At a press conference with the prime minister of Japan this afternoon, President Obama said that Americans haven't excessively celebrated the death of Osama bin Laden, and suggested that Mitt Romney would not have made the decision to kill the terrorist mastermind.
"I'd just recommend that everybody take a look at people's previous statements in terms of whether they thought it was appropriate to go into Pakistan and to take out bin Laden," Obama said, obviously taking a shot at Romney. "I assume that people meant what they said when they said it. And that's been at least my practice. I said that I would go after bin Laden if we had a clear shot at him--and I did. If there are others who have said one thing and now suggest they would do something else, then I'd go ahead and let them explain it."
The president was visibly smirking as he made today's statement. It also mirrors a campaign ad the president released Friday, which likewise suggests that Romney wouldn't have killed bin Laden if he, as commander in chief, would have been in the same position.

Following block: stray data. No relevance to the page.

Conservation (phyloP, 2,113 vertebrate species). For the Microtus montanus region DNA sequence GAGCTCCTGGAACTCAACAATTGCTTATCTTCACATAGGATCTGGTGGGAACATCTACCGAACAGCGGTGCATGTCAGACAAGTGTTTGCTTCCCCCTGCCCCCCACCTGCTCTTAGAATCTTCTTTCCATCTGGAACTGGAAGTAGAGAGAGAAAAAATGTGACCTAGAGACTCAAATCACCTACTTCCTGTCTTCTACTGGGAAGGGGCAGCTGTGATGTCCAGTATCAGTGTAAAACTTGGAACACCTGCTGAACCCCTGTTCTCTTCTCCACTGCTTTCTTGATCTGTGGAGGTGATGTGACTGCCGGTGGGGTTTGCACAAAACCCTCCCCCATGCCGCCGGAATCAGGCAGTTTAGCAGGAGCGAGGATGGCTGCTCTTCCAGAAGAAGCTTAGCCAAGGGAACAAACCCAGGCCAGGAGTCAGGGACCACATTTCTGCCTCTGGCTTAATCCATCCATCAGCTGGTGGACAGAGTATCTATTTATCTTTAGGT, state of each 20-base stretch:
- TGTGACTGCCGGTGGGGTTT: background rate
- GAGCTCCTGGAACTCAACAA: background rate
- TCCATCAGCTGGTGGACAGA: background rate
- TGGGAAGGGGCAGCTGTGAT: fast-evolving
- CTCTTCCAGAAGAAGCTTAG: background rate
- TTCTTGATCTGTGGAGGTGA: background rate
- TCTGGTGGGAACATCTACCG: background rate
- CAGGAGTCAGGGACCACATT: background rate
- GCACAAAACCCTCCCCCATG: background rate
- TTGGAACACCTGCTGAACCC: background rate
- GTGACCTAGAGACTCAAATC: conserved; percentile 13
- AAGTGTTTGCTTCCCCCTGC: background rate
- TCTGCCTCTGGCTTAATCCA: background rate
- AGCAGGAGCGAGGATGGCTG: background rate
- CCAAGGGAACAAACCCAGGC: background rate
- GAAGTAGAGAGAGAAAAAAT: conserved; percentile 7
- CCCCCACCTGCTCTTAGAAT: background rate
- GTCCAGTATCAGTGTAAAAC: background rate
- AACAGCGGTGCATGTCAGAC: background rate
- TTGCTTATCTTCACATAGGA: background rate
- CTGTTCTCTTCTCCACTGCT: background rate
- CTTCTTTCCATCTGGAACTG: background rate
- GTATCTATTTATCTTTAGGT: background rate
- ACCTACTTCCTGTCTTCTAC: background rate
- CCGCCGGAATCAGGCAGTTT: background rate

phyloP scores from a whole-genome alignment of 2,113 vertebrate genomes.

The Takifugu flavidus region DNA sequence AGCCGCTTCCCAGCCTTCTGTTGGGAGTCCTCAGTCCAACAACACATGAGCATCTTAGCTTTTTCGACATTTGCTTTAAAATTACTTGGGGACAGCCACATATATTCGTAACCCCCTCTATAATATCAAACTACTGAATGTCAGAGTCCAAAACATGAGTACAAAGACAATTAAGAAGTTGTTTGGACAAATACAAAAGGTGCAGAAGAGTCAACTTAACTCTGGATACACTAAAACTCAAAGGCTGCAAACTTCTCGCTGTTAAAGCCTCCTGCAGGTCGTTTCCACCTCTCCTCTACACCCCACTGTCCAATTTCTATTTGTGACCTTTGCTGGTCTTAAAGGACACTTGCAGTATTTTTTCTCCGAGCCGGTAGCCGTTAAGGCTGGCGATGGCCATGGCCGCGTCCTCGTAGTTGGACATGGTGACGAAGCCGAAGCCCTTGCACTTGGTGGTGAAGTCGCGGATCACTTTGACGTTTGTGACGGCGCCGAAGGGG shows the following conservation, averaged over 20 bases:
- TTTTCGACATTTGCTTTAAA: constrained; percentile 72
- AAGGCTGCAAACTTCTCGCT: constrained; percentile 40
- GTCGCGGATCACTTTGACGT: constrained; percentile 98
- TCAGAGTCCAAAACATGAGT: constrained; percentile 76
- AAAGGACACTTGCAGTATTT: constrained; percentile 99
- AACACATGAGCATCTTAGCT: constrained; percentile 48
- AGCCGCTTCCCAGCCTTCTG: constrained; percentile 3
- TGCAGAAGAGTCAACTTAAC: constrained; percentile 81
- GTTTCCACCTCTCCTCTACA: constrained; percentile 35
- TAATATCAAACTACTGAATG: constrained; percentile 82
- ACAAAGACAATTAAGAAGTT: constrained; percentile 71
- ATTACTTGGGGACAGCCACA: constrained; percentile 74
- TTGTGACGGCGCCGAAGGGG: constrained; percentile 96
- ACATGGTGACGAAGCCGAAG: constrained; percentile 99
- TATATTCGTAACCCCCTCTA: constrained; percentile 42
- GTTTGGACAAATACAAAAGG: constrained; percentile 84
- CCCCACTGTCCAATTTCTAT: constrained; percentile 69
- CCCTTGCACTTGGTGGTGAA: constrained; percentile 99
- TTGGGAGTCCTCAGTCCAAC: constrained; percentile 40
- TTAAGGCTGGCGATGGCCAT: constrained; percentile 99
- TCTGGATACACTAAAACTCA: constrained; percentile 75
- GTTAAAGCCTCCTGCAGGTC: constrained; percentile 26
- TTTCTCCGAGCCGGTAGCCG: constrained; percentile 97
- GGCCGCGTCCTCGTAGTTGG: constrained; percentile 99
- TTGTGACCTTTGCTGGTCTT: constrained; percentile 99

The Japanese prime minister, for his part, said that the war on terror continues and did not end with the death of Osama bin Laden.
UPDATE: The Romney campaign responds with this statement from press secretary Andrea Saul: “It’s unfortunate that President Obama would prefer to use what was a good day for all Americans as a cheap political ploy. President Obama’s feckless foreign policy has emboldened our adversaries, weakened our allies, and threatens to break faith with our military. While the Obama administration has naively stated that ‘the war on terror is over,’ Gov. Romney has always understood we need a comprehensive plan to deal with the myriad of threats America faces.”